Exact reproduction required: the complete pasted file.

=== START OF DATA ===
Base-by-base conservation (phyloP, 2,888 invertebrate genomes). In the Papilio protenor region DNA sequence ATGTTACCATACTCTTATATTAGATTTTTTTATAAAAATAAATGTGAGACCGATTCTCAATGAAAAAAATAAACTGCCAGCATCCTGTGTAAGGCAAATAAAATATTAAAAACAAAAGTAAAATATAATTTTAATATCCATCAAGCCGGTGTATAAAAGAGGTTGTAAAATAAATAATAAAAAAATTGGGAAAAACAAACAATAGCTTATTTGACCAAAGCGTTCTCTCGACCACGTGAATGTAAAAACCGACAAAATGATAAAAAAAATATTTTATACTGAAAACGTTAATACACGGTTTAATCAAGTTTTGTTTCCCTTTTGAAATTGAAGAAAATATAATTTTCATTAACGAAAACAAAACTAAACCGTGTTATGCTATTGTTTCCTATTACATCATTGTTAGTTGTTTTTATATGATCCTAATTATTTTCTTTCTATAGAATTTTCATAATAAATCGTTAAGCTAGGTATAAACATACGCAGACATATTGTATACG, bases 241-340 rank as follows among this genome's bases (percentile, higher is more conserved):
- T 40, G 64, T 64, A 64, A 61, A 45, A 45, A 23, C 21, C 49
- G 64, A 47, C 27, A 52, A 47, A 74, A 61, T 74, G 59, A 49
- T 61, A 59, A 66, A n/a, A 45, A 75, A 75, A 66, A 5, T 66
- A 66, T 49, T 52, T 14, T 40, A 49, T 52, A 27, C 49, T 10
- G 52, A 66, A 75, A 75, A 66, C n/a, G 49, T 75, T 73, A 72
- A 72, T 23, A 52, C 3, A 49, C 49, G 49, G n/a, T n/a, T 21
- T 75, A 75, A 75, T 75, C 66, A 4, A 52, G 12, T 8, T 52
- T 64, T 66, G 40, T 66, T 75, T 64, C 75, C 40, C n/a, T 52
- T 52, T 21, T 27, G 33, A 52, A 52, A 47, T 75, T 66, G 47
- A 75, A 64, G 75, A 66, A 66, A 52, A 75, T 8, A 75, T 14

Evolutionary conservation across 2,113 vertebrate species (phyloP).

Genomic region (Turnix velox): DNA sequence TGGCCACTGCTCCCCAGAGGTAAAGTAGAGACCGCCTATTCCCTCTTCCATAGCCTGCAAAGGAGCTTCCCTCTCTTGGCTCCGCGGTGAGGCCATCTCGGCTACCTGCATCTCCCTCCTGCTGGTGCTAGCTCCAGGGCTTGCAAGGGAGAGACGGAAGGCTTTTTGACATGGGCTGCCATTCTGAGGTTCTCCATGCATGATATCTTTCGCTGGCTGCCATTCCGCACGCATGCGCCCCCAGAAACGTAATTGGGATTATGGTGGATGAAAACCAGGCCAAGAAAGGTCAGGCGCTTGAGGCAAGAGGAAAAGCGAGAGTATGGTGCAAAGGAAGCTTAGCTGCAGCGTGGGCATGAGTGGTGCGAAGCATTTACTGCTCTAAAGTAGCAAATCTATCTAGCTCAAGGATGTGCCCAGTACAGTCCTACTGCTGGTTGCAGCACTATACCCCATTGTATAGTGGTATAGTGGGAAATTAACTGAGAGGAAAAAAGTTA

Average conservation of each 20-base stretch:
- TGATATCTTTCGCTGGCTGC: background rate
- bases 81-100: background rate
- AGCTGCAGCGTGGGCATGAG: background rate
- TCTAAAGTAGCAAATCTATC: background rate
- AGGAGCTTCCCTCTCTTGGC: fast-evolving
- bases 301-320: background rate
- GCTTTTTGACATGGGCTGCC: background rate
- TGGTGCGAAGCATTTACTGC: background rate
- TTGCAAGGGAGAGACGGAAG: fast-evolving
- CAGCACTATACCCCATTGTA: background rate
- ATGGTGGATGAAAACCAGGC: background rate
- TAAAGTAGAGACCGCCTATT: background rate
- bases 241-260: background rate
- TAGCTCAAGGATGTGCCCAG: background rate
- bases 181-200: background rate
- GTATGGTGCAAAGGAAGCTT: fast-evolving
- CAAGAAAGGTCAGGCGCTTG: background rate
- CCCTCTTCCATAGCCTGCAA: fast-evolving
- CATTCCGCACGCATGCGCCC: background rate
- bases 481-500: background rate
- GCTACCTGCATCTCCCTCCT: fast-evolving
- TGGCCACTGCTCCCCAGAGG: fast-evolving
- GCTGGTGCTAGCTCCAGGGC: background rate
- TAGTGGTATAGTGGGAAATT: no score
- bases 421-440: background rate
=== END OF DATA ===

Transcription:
Base-by-base conservation (phyloP, 2,888 invertebrate genomes). In the Papilio protenor region DNA sequence ATGTTACCATACTCTTATATTAGATTTTTTTATAAAAATAAATGTGAGACCGATTCTCAATGAAAAAAATAAACTGCCAGCATCCTGTGTAAGGCAAATAAAATATTAAAAACAAAAGTAAAATATAATTTTAATATCCATCAAGCCGGTGTATAAAAGAGGTTGTAAAATAAATAATAAAAAAATTGGGAAAAACAAACAATAGCTTATTTGACCAAAGCGTTCTCTCGACCACGTGAATGTAAAAACCGACAAAATGATAAAAAAAATATTTTATACTGAAAACGTTAATACACGGTTTAATCAAGTTTTGTTTCCCTTTTGAAATTGAAGAAAATATAATTTTCATTAACGAAAACAAAACTAAACCGTGTTATGCTATTGTTTCCTATTACATCATTGTTAGTTGTTTTTATATGATCCTAATTATTTTCTTTCTATAGAATTTTCATAATAAATCGTTAAGCTAGGTATAAACATACGCAGACATATTGTATACG, bases 241-340 rank as follows among this genome's bases (percentile, higher is more conserved):
- T 40, G 64, T 64, A 64, A 61, A 45, A 45, A 23, C 21, C 49
- G 64, A 47, C 27, A 52, A 47, A 74, A 61, T 74, G 59, A 49
- T 61, A 59, A 66, A n/a, A 45, A 75, A 75, A 66, A 5, T 66
- A 66, T 49, T 52, T 14, T 40, A 49, T 52, A 27, C 49, T 10
- G 52, A 66, A 75, A 75, A 66, C n/a, G 49, T 75, T 73, A 72
- A 72, T 23, A 52, C 3, A 49, C 49, G 49, G n/a, T n/a, T 21
- T 75, A 75, A 75, T 75, C 66, A 4, A 52, G 12, T 8, T 52
- T 64, T 66, G 40, T 66, T 75, T 64, C 75, C 40, C n/a, T 52
- T 52, T 21, T 27, G 33, A 52, A 52, A 47, T 75, T 66, G 47
- A 75, A 64, G 75, A 66, A 66, A 52, A 75, T 8, A 75, T 14

Evolutionary conservation across 2,113 vertebrate species (phyloP).

Genomic region (Turnix velox): DNA sequence TGGCCACTGCTCCCCAGAGGTAAAGTAGAGACCGCCTATTCCCTCTTCCATAGCCTGCAAAGGAGCTTCCCTCTCTTGGCTCCGCGGTGAGGCCATCTCGGCTACCTGCATCTCCCTCCTGCTGGTGCTAGCTCCAGGGCTTGCAAGGGAGAGACGGAAGGCTTTTTGACATGGGCTGCCATTCTGAGGTTCTCCATGCATGATATCTTTCGCTGGCTGCCATTCCGCACGCATGCGCCCCCAGAAACGTAATTGGGATTATGGTGGATGAAAACCAGGCCAAGAAAGGTCAGGCGCTTGAGGCAAGAGGAAAAGCGAGAGTATGGTGCAAAGGAAGCTTAGCTGCAGCGTGGGCATGAGTGGTGCGAAGCATTTACTGCTCTAAAGTAGCAAATCTATCTAGCTCAAGGATGTGCCCAGTACAGTCCTACTGCTGGTTGCAGCACTATACCCCATTGTATAGTGGTATAGTGGGAAATTAACTGAGAGGAAAAAAGTTA

Average conservation of each 20-base stretch:
- TGATATCTTTCGCTGGCTGC: background rate
- bases 81-100: background rate
- AGCTGCAGCGTGGGCATGAG: background rate
- TCTAAAGTAGCAAATCTATC: background rate
- AGGAGCTTCCCTCTCTTGGC: fast-evolving
- bases 301-320: background rate
- GCTTTTTGACATGGGCTGCC: background rate
- TGGTGCGAAGCATTTACTGC: background rate
- TTGCAAGGGAGAGACGGAAG: fast-evolving
- CAGCACTATACCCCATTGTA: background rate
- ATGGTGGATGAAAACCAGGC: background rate
- TAAAGTAGAGACCGCCTATT: background rate
- bases 241-260: background rate
- TAGCTCAAGGATGTGCCCAG: background rate
- bases 181-200: background rate
- GTATGGTGCAAAGGAAGCTT: fast-evolving
- CAAGAAAGGTCAGGCGCTTG: background rate
- CCCTCTTCCATAGCCTGCAA: fast-evolving
- CATTCCGCACGCATGCGCCC: background rate
- bases 481-500: background rate
- GCTACCTGCATCTCCCTCCT: fast-evolving
- TGGCCACTGCTCCCCAGAGG: fast-evolving
- GCTGGTGCTAGCTCCAGGGC: background rate
- TAGTGGTATAGTGGGAAATT: no score
- bases 421-440: background rate